LOS ANGELES – Moments after the game Wednesday night, a security official shouted for people to move to the side. Down a hallway came two men with two black crates, one stacked on top of the other.
Quickly and quietly, the men rolled the crates down a ramp to a nondescript silver minivan idling in the loading dock. They packed them in the trunk of the Honda Odyssey and hopped in. They drove up another ramp and turned right onto the street outside as the sun set in the soft pink southern California sky.
Just like that, the Stanley Cup and the Conn Smythe Trophy were gone.
The New Jersey Devils spoiled the party with a 3-1 victory, denying the Los Angeles Kings the sweep, the historic record, the chance to celebrate in front of the fans who have been waiting 45 years for this.
The odyssey heads back to Newark, N.J., for Game 5 on Saturday night.
"Maybe it would have been a little more sentimental winning it on our home ice," said Kings captain Dustin Brown in a somber dressing room, with cases of champagne no doubt hidden somewhere nearby. "But if we win it there, we bring it right back here."
The odds are still very much in the Kings' favor. Only three teams have ever come back from a 3-0 deficit and won a seven-game series in the NHL, and only one of those teams did it in the final, and that was way back in 1942 when the Toronto Maple Leafs pulled it off against the Detroit Red Wings.
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The Kings are 10-0 on the road. They have lost only three times in the playoffs, and their other two losses also came in Game 4 at Staples Center when they had a 3-0 series lead. Both times, they won Game 5.
It was funny to listen to rookie Adam Henrique and veteran Martin Brodeur talk about the Devils' situation. Henrique is 22. He scored the winner Wednesday night, after scoring two series clinchers in overtime earlier in the playoffs. He must think anything is possible.
"We know we can do it," Henrique said. "We know we can put four together and come back."
Brodeur is 40. He has won three Cups and suffered many playoff disappointments, too. He must know this won't become a series unless the Devils can win another one, putting pressure on the Kings to close it out at home in Game 6 and avoid an anything-can-happen Game 7.
"Regardless of what happens next game," Brodeur said, "at least we won one game."
At least the Devils avoided what would have been the first sweep in their franchise's history, and at least they kept the Kings from making history. Had the Kings won, they would have equaled the 1988 Edmonton Oilers' 16-2 record, the best since the NHL went to four best-of-7 playoff series in '87.
And really, that is justice, because this series had been closer than it appeared.
Through two games, the Kings had scored the same number of goals in regulation that the Devils had – two. Games 1 and 2 were both 1-1 going into overtime. Both could have gone either way. Both went the Kings' way.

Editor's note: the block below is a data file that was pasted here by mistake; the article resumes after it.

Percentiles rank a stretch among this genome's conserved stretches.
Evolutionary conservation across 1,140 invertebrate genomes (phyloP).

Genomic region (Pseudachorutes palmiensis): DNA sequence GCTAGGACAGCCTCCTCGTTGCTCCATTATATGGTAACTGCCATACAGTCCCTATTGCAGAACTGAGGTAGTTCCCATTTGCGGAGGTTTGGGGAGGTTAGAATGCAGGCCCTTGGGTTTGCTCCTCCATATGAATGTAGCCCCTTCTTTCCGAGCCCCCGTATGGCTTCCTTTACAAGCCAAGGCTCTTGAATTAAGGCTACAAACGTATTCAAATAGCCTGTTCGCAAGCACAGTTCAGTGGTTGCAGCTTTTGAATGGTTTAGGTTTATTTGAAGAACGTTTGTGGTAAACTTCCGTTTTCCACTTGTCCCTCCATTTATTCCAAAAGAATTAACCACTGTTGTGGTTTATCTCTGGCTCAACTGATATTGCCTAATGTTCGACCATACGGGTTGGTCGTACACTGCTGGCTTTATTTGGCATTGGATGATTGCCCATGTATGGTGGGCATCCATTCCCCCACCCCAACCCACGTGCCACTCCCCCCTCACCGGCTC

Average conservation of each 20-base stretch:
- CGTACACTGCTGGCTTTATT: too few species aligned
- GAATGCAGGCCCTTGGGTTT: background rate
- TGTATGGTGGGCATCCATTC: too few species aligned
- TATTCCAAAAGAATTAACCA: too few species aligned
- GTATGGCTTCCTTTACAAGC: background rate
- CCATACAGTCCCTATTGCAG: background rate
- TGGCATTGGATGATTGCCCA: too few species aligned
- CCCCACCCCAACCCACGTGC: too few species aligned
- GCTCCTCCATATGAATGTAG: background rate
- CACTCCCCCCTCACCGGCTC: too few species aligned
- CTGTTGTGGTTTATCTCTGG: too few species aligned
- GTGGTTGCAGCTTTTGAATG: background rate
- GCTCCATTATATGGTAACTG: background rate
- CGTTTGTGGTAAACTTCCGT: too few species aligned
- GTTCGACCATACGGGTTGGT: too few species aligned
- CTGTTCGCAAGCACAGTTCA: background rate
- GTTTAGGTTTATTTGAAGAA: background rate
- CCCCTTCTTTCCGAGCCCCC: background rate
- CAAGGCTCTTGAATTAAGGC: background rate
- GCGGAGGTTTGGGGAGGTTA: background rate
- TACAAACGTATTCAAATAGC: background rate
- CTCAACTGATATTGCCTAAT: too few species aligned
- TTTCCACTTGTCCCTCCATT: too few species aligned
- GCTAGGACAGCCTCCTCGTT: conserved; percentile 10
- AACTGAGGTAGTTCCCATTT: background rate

Even Game 3 was tight. The Kings won, 4-0. But goaltender Jonathan Quick had to keep them in it through the first period and into the early part of the second, before L.A. jammed home a dirty goal and the superstars broke it open.
"We feel we've been playing really well this series but with zero result," Brodeur said. "It's hard."
Game 4 was hard, too. Everyone was anticipating a Kings victory. The scoreboard announced before the game: "IT'S CUP TIME." The fans chanted: "WE WANT THE CUP!" With the game scoreless in the second period, Phil Pritchard and Craig Campbell, the keepers of the Cup from the Hockey Hall of Fame, drove from their airport hotel through the thick L.A. traffic to Staples Center in case they needed to crack open those crates.
The Devils didn't need to be told the Cup was present.
"Duh," said Devils winger Patrik Elias. "They were winning, 3-0, so it better be here."
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The Devils took their first lead of the series 7:56 into the third period when Elias swiped a rebound into a gaping net, deflating the building. That lead lasted all of 62 seconds. David Clarkson took a questionable boarding penalty, and Kings defenseman Drew Doughty blasted a point shot past Brodeur on the power play, tying the game, 1-1.
"It's a tough play," said Devils center Travis Zajac. "We thought it was a bad call to begin with."
That reinflated the building but didn't deflate the Devils. Coach Pete DeBoer told them to keep forechecking, keep skating. Clarkson didn't need to make up for the penalty, but he did anyway, sending a pass across for Henrique, who kicked the puck up to his stick on the left wing and wired a shot past Quick's blocker.
Not only did Henrique give the Devils a 2-1 lead, he gave them confidence. That was the first time all series they had beaten Quick with a clean shot, and that was the first time all series they had put a crooked number on the scoreboard. An empty-netter by Ilya Kovalchuk was a bonus.
"Scoring more than one goal helps that," Zajac said. "We played well. We knew that if we stuck with it, good things would happen, we'd get a bounce our way. Today finally … finally we got a win."
Even if the odyssey needs to go back to L.A. and back to Newark again before the Cup's frequent-flier miles mean much to the Devils, at least the Cup and its keepers are headed East this time – and so are the Kings.
"I think we wanted to make them jump on a plane and come to New Jersey," Brodeur said. "We had to go, anyway. Might as well get a game over there."
"I think it's a tough situation for us to be in," he said. "We pulled it off, one game. We'll take it one game at a time. But I'm sure they're not happy to make that trip. We'll try to make it miserable for them again."
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